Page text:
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Amsterdam's top 10 pay list has 9 police officers

Amsterdam's top 10 pay list has 9 police officers

Two double-homicide cases and a major gang-related drug bust made for a busy year with lots of overt

Two double-homicide cases and a major gang-related drug bust made for a busy year with lots of overtime for Amsterdam police officers, who had nine of the top 10 city paychecks in 2012.

According to data provided by the city in response to a Freedom of Information Law request, nine police officers and one firefighter — Fire Chief Richard Liberti — earned a combined $125,445.33 beyond base salaries last year.

Top earners

The top 10 highest paid city of Amsterdam employees in 2012, with name, position, base pay and total earnings.

Gregory Culick police chief $99,558 $110,100

Michael Cole police sergeant $69,967 $98,756

Victor Hugo deputy police chief $90,817 $95,733

Kurt J. Conroy detective lieutenant $78,017 $93,497

Richard Liberti fire chief $81,443 $88,422

Robert Richardson police lieutenant $76,017 $87,632

Thomas Hennessy detective $63,461 $84,489

Thomas DiCaprio police sergeant $74,676 $83,803

Owen Fuhs police sergeant $71,968 $82,602

Thomas Nethaway police sergeant $74,676 $81,012

Topping the list is Police Chief Gregory Culick, who earned $110,100. The pay reflects a $10,542 difference from the base salary of $99,558.

Culick and other officers at or above the rank of sergeant each earn six hours of overtime pay monthly as compensation for “on call” duty, according to police spokesman Lt. Detective Kurt J. Conroy.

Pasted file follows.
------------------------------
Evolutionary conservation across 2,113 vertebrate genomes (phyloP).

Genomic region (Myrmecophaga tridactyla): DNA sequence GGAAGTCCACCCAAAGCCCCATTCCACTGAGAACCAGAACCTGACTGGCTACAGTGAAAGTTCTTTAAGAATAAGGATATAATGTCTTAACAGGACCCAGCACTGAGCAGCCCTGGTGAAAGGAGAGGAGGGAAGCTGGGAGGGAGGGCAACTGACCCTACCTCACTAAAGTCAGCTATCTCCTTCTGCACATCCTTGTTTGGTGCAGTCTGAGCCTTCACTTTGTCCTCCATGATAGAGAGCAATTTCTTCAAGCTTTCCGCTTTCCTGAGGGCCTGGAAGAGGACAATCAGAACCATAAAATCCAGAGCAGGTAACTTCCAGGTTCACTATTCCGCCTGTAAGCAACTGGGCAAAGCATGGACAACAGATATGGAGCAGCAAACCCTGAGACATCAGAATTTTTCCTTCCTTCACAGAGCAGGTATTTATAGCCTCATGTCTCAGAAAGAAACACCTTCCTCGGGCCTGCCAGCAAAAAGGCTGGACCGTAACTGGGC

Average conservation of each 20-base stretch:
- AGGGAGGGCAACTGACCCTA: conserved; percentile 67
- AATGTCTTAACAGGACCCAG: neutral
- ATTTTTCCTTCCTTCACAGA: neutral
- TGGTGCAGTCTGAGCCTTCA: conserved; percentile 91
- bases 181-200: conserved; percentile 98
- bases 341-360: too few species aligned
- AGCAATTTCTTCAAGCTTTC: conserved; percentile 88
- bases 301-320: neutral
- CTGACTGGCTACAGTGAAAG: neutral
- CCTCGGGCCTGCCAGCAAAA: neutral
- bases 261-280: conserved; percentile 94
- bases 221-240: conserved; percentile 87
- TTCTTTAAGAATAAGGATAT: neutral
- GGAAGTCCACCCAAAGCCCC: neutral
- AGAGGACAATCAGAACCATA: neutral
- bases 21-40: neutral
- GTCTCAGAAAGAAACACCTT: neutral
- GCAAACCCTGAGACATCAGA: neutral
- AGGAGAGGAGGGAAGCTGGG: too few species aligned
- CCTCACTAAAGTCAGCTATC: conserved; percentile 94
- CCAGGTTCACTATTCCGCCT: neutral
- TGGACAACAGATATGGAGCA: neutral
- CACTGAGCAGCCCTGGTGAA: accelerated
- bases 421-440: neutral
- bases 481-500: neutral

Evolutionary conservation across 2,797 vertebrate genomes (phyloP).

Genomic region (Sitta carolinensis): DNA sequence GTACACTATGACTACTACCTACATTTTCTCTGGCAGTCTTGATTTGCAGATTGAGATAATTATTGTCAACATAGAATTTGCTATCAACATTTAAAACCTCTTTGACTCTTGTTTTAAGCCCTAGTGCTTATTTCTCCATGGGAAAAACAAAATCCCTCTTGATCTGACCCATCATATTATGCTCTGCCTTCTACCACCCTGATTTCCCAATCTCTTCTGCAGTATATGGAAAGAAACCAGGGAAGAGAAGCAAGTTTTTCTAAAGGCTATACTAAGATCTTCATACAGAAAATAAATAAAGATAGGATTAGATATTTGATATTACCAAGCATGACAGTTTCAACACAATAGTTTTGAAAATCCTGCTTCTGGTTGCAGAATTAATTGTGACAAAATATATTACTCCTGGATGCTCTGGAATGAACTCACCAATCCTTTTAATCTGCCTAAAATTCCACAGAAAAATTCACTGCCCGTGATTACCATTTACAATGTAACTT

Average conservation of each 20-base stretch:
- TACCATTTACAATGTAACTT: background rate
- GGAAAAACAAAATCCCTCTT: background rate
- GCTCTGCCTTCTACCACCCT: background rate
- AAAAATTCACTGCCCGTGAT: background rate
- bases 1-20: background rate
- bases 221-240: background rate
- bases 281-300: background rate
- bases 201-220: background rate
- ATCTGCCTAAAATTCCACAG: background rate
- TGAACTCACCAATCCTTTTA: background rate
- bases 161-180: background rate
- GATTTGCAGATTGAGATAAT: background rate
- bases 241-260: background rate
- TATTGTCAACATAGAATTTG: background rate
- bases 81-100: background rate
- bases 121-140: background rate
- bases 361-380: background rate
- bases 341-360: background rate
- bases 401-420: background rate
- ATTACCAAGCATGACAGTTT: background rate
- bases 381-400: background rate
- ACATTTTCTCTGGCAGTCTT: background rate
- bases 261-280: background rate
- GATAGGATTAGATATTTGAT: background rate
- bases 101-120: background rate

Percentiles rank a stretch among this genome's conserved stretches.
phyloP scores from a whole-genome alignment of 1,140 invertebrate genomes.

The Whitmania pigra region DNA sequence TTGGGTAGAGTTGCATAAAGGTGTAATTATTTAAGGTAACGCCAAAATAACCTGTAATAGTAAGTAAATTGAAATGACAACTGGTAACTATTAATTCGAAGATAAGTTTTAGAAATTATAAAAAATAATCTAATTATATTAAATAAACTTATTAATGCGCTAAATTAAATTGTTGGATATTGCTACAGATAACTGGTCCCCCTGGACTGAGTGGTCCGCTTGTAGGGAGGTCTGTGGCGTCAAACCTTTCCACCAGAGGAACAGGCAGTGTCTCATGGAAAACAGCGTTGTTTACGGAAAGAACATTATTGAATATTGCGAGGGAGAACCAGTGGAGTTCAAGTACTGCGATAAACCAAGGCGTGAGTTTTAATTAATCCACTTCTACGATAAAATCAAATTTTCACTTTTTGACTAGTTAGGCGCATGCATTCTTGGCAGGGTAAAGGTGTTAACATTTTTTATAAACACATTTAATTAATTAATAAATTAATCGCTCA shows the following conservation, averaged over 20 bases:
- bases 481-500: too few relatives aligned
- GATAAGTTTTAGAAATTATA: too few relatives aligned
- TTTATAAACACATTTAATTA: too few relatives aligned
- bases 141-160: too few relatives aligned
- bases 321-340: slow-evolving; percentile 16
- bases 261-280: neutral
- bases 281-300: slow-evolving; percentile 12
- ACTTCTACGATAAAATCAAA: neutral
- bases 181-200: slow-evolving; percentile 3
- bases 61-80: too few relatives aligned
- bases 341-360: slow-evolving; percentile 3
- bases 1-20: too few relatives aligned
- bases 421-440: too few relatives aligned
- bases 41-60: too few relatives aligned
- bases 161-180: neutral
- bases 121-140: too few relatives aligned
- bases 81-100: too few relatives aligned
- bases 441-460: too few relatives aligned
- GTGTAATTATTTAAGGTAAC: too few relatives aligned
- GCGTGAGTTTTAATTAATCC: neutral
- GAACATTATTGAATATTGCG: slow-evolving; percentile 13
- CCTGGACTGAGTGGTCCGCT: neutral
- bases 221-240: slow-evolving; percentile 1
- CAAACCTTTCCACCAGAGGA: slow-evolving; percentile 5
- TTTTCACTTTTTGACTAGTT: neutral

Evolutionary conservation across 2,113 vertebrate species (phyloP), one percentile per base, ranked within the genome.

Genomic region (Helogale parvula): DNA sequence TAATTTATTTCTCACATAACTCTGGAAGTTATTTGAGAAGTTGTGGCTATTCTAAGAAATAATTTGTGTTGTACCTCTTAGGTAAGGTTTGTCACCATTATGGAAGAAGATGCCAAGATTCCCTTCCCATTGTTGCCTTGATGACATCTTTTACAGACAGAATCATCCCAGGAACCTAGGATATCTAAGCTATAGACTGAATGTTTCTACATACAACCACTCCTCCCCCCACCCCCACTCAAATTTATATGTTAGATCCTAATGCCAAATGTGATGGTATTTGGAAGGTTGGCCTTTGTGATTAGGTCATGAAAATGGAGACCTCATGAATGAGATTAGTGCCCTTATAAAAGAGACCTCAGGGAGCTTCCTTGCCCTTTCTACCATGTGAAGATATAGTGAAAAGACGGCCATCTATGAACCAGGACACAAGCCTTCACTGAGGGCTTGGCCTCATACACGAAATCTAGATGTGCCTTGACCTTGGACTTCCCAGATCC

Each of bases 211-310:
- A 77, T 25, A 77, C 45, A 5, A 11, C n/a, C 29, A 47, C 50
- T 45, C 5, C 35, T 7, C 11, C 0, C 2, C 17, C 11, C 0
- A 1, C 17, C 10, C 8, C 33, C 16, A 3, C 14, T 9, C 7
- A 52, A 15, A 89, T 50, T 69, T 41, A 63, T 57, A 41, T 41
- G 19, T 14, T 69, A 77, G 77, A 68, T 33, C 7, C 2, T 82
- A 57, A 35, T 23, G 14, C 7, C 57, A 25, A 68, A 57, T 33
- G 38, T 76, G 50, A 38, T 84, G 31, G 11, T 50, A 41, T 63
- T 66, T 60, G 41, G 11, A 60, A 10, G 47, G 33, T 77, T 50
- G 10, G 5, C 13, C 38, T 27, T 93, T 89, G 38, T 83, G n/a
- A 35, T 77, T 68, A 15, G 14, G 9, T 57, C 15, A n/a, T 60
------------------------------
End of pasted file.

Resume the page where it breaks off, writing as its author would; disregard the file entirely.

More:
In addition, all officers are allowed to sell back up to 96 hours of holiday time if they choose to work instead.

Conroy said officers also get an annual stipend of $2,000 if they opt out of the city’s health insurance. He said federal health care privacy law prohibits disclosing who gets city health insurance and who doesn’t.

Some officers are also claimed an educational incentive, Conroy said.

Those with an associate degree can earn an extra $250 per year; a bachelor’s degree yields a $500 bonus.

“That encourages the officers to have some education,” Conroy said.

In addition, officers are able to forgo available sick time and receive a quarterly buyback as high as $125 with the potential for $500 if they don’t call in sick.

All officers have to procure their own uniforms and other gear, and they receive an allowance of $700 or $1,200 depending on whether they are plain-clothed or uniformed, Conroy said.

Over in the Fire Department, Chief Richard Liberti was $6,979.43 above his base salary — stipends for code enforcement duties, EMS and on-call duty and a uniform allowance. Liberti said he also sold back a week’s vacation he never took.

Several police investigators, including Conroy, racked up numerous hours in overtime during a busy 2012.

Work requiring overtime last year included investigating the killings of Cheryl Goss, 46, and William McDermott, 56, who were found stabbed to death in McDermott’s apartment March 2.

Their work with state police and the office of District Attorney James “Jed” Conboy led to the conviction of Amsterdam resident Ivan Ramos earlier this month on two counts of first-degree murder and one count of third-degree criminal possession of a weapon. He faces life in prison at a sentencing scheduled for March.

Conroy, who recalls sleeping at the police station several nights during the investigation, said investigators worked the case “up until a couple of weeks ago, when it was on trial.”

The department also worked what was initially considered a missing persons case before Amsterdam officers found Paul Damphier, 16, and Jonathan DeJesus, 13, dead of gunshot wounds in a town of Florida field.

Anthony Brasmeister, 16, and Matthew Phelps, 15, are facing second-degree murder charges in the case being investigated by State Police.

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